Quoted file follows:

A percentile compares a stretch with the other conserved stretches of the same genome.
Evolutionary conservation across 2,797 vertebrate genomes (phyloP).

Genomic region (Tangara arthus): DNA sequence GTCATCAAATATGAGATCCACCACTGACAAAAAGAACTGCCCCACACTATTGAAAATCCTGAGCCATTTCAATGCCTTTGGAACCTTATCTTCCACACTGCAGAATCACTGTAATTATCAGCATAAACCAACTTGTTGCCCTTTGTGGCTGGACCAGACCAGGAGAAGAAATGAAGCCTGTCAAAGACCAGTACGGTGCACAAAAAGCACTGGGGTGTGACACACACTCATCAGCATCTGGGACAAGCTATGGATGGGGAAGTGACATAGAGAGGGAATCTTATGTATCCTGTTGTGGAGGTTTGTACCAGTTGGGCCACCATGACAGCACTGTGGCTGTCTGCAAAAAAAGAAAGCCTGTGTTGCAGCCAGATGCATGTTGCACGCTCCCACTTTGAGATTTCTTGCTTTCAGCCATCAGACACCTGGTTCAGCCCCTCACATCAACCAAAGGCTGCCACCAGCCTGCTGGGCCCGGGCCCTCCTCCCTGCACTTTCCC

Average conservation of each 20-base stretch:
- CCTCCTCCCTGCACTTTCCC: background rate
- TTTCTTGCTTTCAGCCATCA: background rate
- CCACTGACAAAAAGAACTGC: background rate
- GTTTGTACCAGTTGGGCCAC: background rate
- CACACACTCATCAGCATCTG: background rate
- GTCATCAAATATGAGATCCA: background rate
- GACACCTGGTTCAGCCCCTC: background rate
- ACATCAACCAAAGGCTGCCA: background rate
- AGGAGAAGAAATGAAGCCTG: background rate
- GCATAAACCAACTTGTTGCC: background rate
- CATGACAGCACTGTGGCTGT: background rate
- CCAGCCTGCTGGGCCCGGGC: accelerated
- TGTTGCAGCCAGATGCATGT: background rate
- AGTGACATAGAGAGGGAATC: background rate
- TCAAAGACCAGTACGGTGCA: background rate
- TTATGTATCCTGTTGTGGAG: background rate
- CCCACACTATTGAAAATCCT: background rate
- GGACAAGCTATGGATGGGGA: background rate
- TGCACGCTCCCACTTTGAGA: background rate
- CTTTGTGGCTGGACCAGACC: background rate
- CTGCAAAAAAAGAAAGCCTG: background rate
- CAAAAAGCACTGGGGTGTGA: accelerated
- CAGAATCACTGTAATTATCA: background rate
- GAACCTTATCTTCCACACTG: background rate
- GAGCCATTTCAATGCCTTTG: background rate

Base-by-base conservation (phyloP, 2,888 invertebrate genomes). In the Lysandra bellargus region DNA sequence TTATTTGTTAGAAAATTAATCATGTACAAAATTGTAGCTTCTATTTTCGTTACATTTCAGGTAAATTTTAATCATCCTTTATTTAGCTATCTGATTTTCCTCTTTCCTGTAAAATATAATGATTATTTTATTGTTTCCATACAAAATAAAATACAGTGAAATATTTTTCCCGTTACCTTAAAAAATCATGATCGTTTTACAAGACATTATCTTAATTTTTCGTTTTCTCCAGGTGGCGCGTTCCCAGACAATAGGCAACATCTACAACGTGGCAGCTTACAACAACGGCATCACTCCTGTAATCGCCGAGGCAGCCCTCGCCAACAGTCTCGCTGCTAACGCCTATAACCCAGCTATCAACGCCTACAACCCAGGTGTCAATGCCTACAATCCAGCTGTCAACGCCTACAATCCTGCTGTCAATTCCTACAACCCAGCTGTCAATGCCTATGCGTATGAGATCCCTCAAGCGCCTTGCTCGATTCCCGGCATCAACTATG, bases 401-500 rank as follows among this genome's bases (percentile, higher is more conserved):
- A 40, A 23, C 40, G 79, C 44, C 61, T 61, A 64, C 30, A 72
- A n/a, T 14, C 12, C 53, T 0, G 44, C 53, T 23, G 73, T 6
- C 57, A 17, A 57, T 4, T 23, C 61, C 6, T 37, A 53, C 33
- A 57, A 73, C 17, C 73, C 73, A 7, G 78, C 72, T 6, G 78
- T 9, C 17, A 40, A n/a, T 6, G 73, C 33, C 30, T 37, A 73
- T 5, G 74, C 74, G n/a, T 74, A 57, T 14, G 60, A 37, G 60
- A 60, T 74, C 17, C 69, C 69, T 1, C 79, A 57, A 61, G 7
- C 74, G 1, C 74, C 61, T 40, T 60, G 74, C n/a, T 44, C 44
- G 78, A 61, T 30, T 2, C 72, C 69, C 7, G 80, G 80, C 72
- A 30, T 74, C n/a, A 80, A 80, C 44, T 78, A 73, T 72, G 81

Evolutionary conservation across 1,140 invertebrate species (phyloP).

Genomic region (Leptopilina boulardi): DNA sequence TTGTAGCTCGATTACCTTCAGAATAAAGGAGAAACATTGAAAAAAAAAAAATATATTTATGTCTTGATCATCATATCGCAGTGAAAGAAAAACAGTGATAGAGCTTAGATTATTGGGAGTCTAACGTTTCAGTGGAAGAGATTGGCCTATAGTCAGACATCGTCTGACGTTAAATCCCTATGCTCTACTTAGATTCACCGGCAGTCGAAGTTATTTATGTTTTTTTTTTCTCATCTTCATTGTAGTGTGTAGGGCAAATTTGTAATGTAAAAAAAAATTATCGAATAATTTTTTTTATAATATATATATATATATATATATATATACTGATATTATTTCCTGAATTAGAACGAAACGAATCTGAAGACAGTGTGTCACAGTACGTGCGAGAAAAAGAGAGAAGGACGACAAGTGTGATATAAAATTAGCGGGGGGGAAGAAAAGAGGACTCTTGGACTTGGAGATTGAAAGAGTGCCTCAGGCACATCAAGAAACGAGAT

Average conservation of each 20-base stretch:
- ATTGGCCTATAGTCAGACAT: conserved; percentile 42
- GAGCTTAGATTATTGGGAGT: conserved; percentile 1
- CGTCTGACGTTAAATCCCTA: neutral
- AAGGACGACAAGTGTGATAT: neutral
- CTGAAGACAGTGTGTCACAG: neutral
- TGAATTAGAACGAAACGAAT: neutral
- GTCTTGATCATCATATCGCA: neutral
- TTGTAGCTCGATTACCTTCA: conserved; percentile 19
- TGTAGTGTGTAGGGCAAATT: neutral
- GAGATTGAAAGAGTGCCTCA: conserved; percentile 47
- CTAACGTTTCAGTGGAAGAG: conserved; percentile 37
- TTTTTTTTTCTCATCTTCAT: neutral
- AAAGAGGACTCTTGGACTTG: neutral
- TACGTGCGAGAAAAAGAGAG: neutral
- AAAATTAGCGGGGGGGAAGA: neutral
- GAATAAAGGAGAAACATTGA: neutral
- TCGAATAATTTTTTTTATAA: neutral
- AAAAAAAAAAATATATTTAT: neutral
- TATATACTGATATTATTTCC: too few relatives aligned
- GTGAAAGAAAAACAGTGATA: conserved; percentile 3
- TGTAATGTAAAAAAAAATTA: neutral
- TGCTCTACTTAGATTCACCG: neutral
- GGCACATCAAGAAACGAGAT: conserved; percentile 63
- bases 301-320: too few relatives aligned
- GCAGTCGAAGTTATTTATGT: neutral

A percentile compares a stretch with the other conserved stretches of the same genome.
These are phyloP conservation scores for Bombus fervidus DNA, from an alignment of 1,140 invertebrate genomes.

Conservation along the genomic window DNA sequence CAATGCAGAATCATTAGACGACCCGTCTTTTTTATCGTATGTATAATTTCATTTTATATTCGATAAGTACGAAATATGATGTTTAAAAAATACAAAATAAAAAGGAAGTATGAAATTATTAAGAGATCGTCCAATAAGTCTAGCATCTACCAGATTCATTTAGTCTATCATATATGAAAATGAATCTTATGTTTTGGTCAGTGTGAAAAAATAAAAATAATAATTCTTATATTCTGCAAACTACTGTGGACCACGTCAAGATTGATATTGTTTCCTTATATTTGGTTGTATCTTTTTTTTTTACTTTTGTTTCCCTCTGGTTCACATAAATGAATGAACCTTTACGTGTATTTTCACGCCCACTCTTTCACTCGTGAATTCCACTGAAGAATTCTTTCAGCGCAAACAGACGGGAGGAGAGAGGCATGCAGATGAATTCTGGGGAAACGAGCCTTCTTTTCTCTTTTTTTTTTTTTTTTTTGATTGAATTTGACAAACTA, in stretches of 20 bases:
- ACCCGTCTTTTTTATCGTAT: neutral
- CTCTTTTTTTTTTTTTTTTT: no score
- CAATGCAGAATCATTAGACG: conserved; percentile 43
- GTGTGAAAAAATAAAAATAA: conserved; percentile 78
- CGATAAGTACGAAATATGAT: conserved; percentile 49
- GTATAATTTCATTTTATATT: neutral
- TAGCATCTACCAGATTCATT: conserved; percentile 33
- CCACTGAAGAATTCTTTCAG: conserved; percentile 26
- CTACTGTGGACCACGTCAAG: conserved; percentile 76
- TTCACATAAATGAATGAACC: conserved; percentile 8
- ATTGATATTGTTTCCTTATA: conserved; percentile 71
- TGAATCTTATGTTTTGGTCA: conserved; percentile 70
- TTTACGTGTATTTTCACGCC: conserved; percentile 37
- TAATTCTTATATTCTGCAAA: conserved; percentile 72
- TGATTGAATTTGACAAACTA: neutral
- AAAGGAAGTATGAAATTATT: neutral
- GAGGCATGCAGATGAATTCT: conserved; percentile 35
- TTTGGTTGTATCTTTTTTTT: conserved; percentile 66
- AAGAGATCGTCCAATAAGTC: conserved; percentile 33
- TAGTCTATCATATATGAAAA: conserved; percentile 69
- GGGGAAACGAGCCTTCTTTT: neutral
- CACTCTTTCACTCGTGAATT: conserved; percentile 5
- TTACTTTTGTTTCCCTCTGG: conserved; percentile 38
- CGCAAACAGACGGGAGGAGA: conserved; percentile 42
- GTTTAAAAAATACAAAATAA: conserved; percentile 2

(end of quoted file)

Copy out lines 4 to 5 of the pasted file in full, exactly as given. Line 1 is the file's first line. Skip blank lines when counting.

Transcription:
Average conservation of each 20-base stretch:
- CCTCCTCCCTGCACTTTCCC: background rate